Hurricane Otis went from a mild hurricane to a massive hurricane in record time, and scientists are struggling to figure out how — and why they didn’t see it coming.

Typically, reliable computer models and the meteorologists who use them failed to predict Otis’ explosive intensification, leading to a nightmare scenario of an unexpectedly strong storm overnight. Acapulco was expected to be a tropical storm just below hurricane strength, but 24 hours later Otis barreled toward the Mexican coast with winds of 165 mph (266 km/h), the strongest landfall of any Eastern Pacific hurricane.

In just 12 hours, Otis doubled in strength from 70 mph (113 km/h) winds to 160 mph (257 km/h) – also a record as it approached the coast. And it got even stronger before it struck. Typically, storms gain or lose a few mph in 12 hours, although some outliers reach 30 to 50 mph (48 to 80 km/h) in a day.

People receive assistance crossing a highway blocked by a landslide triggered by Hurricane Otis near Acapulco, Mexico, Wednesday, Oct. 25, 2023. (AP Photo/Marco Ugarte)

“What happened to Otis was just crazy,” said University of Miami hurricane researcher Brian McNoldy. But it falls in line with a documented trend Scientists said hurricanes have intensified rapidly in recent decades due to warmer waters linked to climate change.

Five different hurricane experts told The Associated Press they weren’t entirely sure what triggered Otis and why it wasn’t forecast, especially as forecasters have dramatically improved their intensity forecasts in recent years.

“The models completely screwed up,” said Massachusetts Institute of Technology (MIT) atmospheric sciences professor Kerry Emanuel, a hurricane expert.

Experts point out that there is a lack of data about the storm and its surroundings and that there is simply no full understanding of why a storm behaves like it is on steroids.

And that’s really important because in the case of Otis, the storm was just about to come ashore when it intensified.

“It’s one thing for a Category 5 hurricane to make landfall somewhere when you expect it to,” McNoldy said. “But it happens when you don’t expect something to happen, it’s really a nightmare.”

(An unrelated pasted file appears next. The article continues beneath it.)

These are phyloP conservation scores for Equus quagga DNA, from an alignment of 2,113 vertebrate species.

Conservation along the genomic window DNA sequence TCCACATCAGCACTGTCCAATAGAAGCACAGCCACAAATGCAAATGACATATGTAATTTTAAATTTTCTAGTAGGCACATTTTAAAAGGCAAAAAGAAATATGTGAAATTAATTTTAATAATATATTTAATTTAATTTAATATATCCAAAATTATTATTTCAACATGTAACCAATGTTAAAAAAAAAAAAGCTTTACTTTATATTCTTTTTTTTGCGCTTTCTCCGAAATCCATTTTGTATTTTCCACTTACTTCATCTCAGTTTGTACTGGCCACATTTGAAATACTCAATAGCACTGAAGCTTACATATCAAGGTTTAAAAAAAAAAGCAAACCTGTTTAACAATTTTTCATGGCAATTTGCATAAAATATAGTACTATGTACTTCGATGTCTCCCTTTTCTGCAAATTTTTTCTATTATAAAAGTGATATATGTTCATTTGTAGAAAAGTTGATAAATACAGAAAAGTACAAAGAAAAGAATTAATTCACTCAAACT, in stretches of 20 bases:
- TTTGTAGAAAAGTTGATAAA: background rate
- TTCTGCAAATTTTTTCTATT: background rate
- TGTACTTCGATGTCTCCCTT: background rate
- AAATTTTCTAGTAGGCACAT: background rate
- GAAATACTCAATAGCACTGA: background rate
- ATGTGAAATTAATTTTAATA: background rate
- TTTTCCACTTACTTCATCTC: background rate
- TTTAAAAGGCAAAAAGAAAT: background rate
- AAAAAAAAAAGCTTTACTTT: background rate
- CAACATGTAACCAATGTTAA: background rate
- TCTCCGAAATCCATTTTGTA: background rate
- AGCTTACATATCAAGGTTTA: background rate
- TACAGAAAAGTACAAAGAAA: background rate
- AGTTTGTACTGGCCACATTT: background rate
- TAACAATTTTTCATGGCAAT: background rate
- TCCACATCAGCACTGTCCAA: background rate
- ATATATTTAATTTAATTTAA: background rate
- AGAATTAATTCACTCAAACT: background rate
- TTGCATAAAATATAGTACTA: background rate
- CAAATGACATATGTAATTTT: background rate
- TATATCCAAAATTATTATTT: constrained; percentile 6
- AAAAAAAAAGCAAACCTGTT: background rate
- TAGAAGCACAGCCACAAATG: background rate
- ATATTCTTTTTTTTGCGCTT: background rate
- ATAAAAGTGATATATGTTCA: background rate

For example, McNoldy, who lives in Miami, said that the forecast of a tropical storm would prompt him to “do something like put some light furniture in there, take down wind chimes, things like that.” That’s all. They are not preparing for a Category 5 hurricane.”

Michael Brennan, director of the National Hurricane Center, said: “This is a very dire scenario, a populated area, rapid intensification just before landfall, a change in expectations of impacts occurring in a time frame that doesn’t mean much to people There is time to react.” .”

Brennan said Otis’ unforeseen increase was because “it found a much more favorable environment than we expected.” He said part was warm water, but part was that the winds – moving in the right direction and at the right height – allowed a somewhat harsh storm to quickly develop structure and strengthen.

McNoldy said there may be a mystery ingredient that scientists don’t currently know about, but water is the key.

Warm water is fuel for hurricanes. Hot, deep water is like an all-you-can-eat buffet.

Tourists swim in Acapulco, Mexico, October 24, 2023. (AP Photo/Bernardino Hernandez)

Globally, the world’s oceans have been recording monthly surface heat records since April. Surface water off the Mexican coast was warm, but “not insanely warm,” said atmospheric scientist Kristen Corbosiero of the University at Albany. Bennan and McNoldy said the water temperature was perhaps 1 or 2 degrees above normal.